Market changes and spread components, implications for international markets


Trading in international markets is changing and evolving due to competitive pressure and technological innovations. Evidence of changes are seen on the London Stock Exchange, Amsterdam Stock Exchange, the Swiss Exchange, and the Deutsche Borse. This paper examines changes in the components of Nasdaq spreads following the implementation of new Order Handling Rules in early 1997 and the reduction in minimum tick size from $0.125 to $0.0625 in June 1997. Trading volume increases and spreads decrease significantly following each change. We find that order processing and asymmetric information costs decline following each rule change. Inventory holding costs increase over the sample period. Also, we find a significant increase in the probability of a trade flow reversal after the implementation of the Order Handling Rules. © 2001 Elsevier Science Ireland Ltd.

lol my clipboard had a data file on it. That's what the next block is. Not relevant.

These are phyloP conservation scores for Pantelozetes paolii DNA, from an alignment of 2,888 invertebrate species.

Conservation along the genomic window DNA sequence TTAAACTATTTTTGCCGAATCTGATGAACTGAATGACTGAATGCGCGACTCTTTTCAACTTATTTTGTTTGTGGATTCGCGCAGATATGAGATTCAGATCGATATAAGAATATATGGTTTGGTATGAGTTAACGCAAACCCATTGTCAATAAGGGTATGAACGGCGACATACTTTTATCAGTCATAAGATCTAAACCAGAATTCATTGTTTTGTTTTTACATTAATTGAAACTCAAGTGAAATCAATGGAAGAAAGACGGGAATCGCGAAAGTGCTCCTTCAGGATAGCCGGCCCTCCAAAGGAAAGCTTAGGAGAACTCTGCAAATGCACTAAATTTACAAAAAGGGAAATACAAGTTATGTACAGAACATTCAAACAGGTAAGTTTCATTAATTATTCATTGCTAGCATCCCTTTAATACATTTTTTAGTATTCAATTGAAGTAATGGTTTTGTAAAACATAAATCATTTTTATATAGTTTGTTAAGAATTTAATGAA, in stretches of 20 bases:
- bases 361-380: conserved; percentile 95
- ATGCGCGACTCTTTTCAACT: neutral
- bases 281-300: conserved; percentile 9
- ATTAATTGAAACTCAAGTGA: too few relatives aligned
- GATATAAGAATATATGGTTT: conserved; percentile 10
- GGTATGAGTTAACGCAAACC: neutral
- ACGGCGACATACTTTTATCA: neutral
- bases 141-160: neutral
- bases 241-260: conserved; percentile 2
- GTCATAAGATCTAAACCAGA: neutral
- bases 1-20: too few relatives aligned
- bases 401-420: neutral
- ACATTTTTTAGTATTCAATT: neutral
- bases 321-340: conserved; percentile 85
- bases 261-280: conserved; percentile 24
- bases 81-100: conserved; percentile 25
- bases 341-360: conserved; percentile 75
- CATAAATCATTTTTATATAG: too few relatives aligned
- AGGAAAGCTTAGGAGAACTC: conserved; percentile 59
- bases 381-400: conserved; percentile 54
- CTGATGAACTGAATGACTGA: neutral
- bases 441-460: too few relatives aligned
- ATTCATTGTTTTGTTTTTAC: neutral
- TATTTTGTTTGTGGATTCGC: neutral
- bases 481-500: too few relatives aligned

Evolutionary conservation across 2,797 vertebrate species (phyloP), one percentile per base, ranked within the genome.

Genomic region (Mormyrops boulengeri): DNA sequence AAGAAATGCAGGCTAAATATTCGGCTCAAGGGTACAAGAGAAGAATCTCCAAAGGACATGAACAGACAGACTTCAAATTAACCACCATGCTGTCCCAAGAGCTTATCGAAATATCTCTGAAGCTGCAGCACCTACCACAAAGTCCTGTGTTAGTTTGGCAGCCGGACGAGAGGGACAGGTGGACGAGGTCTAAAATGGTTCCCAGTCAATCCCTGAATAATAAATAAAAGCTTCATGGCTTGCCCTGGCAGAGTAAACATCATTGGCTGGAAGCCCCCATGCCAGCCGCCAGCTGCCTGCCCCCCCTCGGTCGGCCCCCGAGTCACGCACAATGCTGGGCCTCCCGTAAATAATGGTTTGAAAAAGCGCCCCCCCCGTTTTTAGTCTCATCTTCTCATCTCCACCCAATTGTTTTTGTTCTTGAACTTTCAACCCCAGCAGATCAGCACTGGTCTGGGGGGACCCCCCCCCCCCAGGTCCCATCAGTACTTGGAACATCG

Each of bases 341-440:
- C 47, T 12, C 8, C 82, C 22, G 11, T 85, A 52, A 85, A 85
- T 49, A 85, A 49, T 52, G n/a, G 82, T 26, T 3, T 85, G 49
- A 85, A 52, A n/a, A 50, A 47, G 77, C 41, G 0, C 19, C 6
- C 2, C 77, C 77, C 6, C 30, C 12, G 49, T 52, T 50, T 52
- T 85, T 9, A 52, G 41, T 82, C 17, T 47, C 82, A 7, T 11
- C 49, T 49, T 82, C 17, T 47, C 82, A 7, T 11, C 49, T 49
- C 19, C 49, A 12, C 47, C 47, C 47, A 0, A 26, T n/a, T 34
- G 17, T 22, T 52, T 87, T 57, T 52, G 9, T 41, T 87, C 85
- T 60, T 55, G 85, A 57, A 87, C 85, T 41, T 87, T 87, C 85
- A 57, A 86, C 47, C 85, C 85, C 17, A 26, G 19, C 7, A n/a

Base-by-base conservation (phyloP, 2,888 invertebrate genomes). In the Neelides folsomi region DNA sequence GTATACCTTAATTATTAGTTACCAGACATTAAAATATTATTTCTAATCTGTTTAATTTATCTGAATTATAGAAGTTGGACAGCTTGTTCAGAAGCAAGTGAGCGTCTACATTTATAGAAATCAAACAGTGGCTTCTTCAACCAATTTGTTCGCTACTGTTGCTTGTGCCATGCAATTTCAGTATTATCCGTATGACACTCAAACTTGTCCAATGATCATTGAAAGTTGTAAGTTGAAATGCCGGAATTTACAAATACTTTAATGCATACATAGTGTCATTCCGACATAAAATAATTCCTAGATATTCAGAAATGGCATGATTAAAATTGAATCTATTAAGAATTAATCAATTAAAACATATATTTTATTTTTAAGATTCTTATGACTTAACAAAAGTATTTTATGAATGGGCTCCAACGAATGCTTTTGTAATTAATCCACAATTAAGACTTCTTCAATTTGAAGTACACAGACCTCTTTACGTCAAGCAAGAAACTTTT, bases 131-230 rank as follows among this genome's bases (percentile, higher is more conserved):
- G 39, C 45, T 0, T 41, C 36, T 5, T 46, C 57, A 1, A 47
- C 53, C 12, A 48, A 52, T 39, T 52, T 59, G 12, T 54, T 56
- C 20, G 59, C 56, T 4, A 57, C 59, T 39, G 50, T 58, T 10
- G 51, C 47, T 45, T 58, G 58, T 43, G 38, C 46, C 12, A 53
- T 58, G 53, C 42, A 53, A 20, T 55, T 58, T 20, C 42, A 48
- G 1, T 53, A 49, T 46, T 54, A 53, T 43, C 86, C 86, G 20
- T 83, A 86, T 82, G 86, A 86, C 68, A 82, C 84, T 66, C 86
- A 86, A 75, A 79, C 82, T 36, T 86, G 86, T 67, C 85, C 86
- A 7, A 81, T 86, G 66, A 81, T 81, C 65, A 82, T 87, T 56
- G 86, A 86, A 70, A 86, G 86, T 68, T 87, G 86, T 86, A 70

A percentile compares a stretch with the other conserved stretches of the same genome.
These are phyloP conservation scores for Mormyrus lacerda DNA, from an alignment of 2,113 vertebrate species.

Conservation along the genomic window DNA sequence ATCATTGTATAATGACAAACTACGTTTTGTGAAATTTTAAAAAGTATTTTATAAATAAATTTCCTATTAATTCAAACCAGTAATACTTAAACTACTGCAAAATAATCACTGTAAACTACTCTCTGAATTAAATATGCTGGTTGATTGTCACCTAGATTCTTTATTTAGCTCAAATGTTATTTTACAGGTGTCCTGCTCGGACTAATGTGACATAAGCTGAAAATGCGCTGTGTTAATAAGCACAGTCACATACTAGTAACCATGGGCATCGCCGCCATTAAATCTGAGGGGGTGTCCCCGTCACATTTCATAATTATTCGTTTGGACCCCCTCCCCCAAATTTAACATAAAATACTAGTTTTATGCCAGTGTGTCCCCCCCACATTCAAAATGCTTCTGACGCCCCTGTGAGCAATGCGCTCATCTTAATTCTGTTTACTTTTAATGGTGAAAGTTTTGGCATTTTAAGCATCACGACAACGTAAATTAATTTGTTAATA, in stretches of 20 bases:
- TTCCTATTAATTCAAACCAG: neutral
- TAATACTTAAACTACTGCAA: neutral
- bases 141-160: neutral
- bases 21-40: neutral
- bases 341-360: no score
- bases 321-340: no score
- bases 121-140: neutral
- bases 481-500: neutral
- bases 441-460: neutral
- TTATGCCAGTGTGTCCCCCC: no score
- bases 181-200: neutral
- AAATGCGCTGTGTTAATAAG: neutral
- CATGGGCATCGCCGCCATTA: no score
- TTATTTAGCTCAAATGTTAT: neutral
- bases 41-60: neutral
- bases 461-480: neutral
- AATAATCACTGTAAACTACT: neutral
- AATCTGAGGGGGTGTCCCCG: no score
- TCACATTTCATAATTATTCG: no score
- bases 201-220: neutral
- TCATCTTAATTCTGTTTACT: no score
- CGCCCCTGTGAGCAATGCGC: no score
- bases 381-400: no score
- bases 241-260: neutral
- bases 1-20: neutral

Publication Title

Journal of International Financial Markets, Institutions and Money